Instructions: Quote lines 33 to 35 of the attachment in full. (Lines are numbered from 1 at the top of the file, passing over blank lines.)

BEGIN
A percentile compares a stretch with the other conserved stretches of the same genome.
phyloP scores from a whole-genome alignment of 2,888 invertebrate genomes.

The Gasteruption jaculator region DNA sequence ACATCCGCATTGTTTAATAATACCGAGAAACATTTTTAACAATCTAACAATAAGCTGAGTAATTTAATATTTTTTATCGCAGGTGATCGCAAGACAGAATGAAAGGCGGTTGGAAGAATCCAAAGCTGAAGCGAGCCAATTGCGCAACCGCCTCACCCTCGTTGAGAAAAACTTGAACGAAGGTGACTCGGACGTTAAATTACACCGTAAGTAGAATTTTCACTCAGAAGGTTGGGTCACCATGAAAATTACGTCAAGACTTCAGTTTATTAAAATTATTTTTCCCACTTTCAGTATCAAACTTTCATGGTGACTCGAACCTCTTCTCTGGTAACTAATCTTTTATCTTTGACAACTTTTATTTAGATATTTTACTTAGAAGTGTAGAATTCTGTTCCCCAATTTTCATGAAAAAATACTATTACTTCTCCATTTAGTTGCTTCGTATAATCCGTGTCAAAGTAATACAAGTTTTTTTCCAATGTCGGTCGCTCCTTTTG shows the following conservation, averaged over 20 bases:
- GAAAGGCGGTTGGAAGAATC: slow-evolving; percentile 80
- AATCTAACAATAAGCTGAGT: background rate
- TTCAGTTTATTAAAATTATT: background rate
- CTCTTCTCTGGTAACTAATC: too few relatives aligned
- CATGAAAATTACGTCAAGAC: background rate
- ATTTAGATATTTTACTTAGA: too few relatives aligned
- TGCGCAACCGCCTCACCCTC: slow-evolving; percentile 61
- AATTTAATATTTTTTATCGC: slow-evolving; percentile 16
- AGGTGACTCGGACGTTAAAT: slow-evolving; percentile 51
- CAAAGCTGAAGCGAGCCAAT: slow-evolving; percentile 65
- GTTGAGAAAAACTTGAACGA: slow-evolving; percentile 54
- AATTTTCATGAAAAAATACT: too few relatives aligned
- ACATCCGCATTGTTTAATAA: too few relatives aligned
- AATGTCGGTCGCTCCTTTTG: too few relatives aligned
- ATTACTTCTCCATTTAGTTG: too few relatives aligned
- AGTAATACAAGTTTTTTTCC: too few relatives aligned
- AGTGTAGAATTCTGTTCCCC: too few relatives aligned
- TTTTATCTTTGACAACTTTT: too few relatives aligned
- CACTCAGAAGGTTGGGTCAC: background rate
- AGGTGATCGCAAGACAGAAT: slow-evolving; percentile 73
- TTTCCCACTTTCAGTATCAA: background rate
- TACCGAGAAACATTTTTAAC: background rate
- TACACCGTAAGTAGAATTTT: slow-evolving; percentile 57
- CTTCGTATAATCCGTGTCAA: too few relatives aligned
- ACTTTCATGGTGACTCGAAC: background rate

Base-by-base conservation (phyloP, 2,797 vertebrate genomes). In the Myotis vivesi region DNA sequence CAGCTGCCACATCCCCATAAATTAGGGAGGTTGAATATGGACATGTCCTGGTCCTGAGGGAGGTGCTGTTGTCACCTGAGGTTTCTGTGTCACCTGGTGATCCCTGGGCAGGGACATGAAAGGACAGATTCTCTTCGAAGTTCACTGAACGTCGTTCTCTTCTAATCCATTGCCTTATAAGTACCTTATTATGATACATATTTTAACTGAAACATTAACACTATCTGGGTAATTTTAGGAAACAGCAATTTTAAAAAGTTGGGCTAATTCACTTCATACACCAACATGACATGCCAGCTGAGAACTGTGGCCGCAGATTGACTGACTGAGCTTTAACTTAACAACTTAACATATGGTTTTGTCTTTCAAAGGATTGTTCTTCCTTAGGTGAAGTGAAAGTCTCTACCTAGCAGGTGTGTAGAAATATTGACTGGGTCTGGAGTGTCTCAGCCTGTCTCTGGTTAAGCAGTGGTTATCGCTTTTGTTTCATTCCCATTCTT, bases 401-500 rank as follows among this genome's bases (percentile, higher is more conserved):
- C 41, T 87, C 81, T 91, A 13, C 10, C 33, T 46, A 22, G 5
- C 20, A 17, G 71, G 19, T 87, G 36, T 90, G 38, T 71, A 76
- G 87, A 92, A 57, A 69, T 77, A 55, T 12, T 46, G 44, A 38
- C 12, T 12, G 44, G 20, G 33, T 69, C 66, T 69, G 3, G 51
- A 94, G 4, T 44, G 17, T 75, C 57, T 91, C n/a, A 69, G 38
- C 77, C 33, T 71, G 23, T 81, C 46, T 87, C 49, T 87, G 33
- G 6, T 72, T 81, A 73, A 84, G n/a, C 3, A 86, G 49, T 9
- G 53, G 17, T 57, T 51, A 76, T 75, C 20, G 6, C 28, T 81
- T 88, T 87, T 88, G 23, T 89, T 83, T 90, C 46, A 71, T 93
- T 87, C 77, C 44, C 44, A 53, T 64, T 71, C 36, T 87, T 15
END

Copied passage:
- C 12, T 12, G 44, G 20, G 33, T 69, C 66, T 69, G 3, G 51
- A 94, G 4, T 44, G 17, T 75, C 57, T 91, C n/a, A 69, G 38
- C 77, C 33, T 71, G 23, T 81, C 46, T 87, C 49, T 87, G 33